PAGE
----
By Hawaii State Senate
The Hawaii State Senate honored and commemorated the late Hawai‘i County Councilmember Spencer Kalani Schutte during its floor session today. Senators presented his family with a Certificate of Recognition for his advocacy and work to help the less fortunate.
“Councilman Spencer Kalani Schutte’s unwavering advocacy for the poor, the homeless, the physically and emotionally challenged and the elderly has had an abiding impact on our island’s community,” said Senator Malama Solomon (Senate District 4- Hilo, Hāmākua, Kohala, Waimea, Waikoloa, Kona) who presented the certificate to Schutte’s family. “His immense contributions will long be remembered.”
While serving on the Hawai‘i County Council, Schutte created numerous public-private partnerships to build low cost housing. He is credited with adding more than one thousand affordable housing units in Waimea, Waikoloa, Kawaihae, North Kohala and Hāmākua. He was also instrumental in establishing the island’s first domestic violence shelter in Hilo. Before that, abused women had to be housed in police station jail cells for their safety.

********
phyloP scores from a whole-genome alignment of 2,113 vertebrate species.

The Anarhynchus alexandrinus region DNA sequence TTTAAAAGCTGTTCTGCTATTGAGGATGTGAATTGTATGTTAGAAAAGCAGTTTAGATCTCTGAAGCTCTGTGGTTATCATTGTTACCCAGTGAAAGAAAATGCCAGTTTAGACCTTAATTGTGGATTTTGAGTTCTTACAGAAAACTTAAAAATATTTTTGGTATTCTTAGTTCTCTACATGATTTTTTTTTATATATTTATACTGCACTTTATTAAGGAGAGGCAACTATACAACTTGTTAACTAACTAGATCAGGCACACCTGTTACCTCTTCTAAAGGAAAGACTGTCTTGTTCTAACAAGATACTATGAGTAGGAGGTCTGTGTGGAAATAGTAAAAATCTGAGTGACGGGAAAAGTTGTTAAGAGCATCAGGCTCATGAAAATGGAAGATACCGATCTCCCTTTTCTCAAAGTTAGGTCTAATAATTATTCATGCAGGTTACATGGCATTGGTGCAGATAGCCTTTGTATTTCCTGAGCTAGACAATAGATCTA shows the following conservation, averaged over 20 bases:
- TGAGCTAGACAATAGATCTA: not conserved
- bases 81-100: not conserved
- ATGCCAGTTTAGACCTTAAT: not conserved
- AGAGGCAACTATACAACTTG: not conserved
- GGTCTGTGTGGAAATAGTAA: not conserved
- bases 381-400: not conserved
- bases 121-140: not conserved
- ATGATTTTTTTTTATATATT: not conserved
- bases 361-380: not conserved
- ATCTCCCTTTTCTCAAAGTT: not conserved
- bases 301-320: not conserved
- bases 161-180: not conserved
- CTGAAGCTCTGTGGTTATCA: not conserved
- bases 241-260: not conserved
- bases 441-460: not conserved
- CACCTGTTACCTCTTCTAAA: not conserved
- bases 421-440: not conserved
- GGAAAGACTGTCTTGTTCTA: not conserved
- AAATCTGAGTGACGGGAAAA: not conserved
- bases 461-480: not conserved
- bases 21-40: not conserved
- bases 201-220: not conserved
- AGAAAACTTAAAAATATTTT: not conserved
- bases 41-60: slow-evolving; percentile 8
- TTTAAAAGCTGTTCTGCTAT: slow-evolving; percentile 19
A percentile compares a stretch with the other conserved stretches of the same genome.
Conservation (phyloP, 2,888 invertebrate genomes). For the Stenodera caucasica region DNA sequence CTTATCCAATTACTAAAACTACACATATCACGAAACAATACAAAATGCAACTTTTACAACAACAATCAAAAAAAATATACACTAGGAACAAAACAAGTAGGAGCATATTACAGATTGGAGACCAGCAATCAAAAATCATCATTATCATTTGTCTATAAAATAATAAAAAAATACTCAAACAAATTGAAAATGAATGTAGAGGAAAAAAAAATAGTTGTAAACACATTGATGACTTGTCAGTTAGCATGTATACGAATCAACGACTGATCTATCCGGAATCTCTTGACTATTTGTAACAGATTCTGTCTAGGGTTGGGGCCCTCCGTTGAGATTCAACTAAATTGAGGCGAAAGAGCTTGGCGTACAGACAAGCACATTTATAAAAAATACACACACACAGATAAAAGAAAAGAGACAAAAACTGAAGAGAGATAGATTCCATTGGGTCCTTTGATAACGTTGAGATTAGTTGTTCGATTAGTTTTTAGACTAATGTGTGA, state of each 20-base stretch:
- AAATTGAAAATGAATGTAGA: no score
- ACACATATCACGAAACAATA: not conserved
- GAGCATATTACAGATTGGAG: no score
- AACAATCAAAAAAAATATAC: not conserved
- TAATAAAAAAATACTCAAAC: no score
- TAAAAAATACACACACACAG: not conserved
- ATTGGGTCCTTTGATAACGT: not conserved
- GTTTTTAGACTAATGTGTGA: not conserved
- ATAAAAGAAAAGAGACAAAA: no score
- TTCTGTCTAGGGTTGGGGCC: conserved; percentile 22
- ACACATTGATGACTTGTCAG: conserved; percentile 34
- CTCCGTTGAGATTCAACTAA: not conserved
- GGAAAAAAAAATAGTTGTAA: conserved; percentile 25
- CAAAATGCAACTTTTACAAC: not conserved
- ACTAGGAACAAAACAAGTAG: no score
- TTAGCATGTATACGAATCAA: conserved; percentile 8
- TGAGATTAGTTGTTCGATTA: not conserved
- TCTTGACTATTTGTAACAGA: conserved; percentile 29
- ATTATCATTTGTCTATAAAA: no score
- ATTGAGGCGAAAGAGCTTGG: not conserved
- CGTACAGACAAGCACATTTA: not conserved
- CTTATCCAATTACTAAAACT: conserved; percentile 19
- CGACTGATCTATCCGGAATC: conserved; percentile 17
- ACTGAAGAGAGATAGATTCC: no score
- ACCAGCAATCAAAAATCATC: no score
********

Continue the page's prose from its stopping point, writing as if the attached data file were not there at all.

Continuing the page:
Born on the island of O‘ahu, Schutte played football at Roosevelt High, and then became a motorcycle patrolman in the elite metro squad in 1962. This squad was created to combat violence and clean up Chinatown. Also while with the Police Department, Officer Schutte helped introduce the first canine unit to Hawai‘i. But this was just the first of several careers.
When Schutte moved to Hawai‘i Island, he eventually became a hog farmer, operating one of the largest, most progressive piggeries in the state. During that time, he became a leader in the Hawai‘i Cattleman’s Association, helping to lay a solid organizational foundation for Hawai‘i’s beef industry. In 1980, Schutte was elected to the Hawai‘i County Council.
Councilman Schutte understood the importance of parks and recreation to a community’s health and well-being, and secured funding to build the Waimea Community Center, a recreational venue that continues to be used constantly under the supervision of the Hawai‘i County Department of Parks & Recreation for community gatherings, trainings, family celebrations, youth and kupuna programs and much more.
Councilman Schutte lost a long battle with cancer on November 28, 2000, but he has not been forgotten. On February 2, 2013, a prestigious new honor was bestowed on him as one of the founding members of an elite group, called “Na Po‘e I Hā‘awi Aku — The People Who Gave.” This new award recognizes outstanding community individuals who unselfishly sacrificed their time to provide leadership within the community to make it a better place for present and future generations.